For Clean Energy, Taking Risks to Reap Rewards
This post originally appeared in the National Journal Energy & Environment Expert Blog. The question was, “Where Can Government Energy R&D Have Most Impact?”
Innovation in breakthrough energy technologies is notoriously challenging, despite having potentially large rewards. Individual innovations are embedded in larger systems where change is very hard. These innovations often carry significant capital costs to demonstrate, commercialize, or reach economies of scale. Unlike the latest cell phone, consumers are often unwilling to pay more for a new energy innovation, especially when the rewards are in the future.
The Advanced Research Projects Agency - Energy (part of the U.S. Department of Energy and known as ARPA-E) presents one model for how public-private partnerships can overcome some of these challenges. Sometimes tools, like a renewable portfolio standards, are by themselves not enough to pull high-risk, high-reward breakthroughs into the market, and ARPA-E has provided another means of support to entrepreneurs.
With a careful, professional vetting process and clear focus on the specific technical barriers that currently stand between new technologies and mainstream use, ARPA-E has picked ‘potential winners’ to give them an opportunity to commercialize game-changing technology solutions. Overall, this care has paid off in terms of the very significant levels of private sector capital that has followed ARPA-E into these technology companies. The ARPA-E endorsement is proving valuable, in and of itself, because their selection process is credible.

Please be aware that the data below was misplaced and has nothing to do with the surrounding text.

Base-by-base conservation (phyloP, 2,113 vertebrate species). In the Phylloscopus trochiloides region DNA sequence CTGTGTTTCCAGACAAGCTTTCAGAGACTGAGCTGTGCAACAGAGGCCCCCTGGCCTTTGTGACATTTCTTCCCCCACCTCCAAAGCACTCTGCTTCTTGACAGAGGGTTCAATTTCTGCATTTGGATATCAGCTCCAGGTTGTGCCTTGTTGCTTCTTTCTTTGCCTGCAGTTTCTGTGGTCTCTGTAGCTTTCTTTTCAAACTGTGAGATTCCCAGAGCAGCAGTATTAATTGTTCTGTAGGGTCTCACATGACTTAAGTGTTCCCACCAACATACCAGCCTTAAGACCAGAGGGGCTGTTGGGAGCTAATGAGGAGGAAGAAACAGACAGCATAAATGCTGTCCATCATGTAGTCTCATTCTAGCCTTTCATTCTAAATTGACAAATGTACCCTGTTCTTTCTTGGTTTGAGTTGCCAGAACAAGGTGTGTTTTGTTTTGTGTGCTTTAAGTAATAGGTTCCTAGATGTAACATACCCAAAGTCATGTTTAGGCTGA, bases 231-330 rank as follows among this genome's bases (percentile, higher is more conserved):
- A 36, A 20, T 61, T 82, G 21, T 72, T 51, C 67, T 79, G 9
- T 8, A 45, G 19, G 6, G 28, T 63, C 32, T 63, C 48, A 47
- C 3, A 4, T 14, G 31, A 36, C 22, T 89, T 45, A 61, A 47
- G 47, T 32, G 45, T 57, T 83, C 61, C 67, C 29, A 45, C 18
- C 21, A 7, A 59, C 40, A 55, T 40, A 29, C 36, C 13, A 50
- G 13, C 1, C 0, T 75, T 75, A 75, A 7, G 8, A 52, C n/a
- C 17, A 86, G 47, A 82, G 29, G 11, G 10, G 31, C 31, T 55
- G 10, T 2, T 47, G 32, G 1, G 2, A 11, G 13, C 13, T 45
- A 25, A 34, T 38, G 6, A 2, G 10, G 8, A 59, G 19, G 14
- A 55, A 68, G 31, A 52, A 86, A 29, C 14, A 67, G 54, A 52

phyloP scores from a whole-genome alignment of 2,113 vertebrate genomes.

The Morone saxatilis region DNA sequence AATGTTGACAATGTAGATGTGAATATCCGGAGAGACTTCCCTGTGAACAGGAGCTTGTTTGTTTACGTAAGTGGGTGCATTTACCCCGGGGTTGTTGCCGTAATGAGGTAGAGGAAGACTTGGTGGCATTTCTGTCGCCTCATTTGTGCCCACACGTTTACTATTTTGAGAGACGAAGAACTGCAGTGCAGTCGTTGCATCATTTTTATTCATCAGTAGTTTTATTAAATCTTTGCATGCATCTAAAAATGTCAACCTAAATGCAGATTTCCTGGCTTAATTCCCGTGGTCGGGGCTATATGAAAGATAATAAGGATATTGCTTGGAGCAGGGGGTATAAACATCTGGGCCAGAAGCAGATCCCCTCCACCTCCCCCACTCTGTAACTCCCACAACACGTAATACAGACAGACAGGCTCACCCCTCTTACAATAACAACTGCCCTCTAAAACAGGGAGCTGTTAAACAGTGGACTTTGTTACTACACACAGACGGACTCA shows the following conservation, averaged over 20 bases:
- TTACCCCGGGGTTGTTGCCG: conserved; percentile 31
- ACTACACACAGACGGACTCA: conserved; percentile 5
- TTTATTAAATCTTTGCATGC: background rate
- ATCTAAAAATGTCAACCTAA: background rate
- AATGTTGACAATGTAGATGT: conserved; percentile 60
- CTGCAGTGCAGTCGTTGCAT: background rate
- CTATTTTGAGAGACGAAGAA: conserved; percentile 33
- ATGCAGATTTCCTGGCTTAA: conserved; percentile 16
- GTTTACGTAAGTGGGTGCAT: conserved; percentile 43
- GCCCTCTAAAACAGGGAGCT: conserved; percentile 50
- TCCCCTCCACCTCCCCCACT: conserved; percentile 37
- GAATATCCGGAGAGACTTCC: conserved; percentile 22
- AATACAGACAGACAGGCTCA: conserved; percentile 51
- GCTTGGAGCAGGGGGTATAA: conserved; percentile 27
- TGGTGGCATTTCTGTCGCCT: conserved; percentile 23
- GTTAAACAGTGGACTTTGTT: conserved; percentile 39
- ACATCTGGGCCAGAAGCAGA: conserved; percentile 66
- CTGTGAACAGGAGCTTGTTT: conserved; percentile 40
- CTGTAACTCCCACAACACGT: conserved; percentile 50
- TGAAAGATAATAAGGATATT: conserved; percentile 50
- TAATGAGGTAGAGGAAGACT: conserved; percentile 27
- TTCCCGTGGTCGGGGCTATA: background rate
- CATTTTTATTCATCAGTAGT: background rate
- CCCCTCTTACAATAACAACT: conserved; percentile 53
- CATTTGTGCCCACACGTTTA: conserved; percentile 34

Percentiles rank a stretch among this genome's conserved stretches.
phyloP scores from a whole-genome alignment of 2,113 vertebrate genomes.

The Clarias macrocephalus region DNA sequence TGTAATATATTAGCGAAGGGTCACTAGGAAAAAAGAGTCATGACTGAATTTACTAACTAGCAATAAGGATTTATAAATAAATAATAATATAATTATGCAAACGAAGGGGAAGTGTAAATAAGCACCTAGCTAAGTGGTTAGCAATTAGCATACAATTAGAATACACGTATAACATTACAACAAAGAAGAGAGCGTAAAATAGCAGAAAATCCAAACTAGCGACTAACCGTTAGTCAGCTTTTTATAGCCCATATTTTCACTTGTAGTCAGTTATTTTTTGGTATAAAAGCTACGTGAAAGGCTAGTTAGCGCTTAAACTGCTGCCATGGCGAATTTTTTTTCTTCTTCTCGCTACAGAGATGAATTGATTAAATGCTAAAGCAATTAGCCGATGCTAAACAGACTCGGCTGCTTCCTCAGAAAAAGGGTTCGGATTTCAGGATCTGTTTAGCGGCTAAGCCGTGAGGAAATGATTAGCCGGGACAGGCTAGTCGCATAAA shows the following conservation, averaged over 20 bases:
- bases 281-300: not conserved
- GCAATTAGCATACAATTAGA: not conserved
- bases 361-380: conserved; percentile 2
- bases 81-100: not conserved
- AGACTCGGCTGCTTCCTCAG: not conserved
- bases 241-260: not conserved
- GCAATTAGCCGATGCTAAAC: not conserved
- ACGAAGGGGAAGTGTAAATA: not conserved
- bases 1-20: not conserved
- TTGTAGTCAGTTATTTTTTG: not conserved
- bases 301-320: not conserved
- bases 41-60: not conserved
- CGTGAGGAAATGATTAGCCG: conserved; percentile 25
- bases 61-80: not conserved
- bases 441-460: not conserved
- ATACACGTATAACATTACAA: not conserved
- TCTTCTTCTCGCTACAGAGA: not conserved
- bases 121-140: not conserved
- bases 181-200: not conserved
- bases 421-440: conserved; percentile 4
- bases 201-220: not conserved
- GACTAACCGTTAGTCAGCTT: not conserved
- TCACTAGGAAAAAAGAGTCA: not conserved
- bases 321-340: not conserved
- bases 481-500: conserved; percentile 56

Even so, not all investments will succeed — this is the inherently uncertain nature of innovation and partly why it is so hard for the private sector to invest. But even if not all will succeed, the potential for cheap, clean energy and to secure the position of an American company in the global sector will bring economic and other benefits that make the overall investment very worthwhile.
The key to success for ARPA-E and other agencies that place bets on specific technical solutions is to continue to be very careful in their vetting process. Innovators and entrepreneurs often overestimate their chance of success. They do best when their optimism is balanced by realistic managers who can help them focus, push them to abandon dead ends, and maintain a clear vision of the end goal (see Andrew Van de Ven, et al. The Innovation Journey).
By continuing to engage experts in technology, in markets and supply chains, and in finance, ARPA-E can avoid being swept away by innovators’ enthusiasm and maintain a hopeful but fundamentally cold-eyed perspective about how likely success really is for each investment. Both ARPA-E and the companies they invest in will do better as a result.
In the case of clean energy, there are clear reasons for the government to work with the private sector to develop breakthrough technologies and help them gain a foothold in the mainstream. Greater economic opportunities, increased energy security, and reduced health impacts all provide evidence that stepping into this role is economically efficient, but it can be politically difficult.
Especially with the current political dialogue, it is important that the public understands the necessary role that energy innovation plays in driving economic growth. In order to meet today’s energy challenges, we need to expand public support for government’s role in taking some of the risks, so that we can all reap the rewards.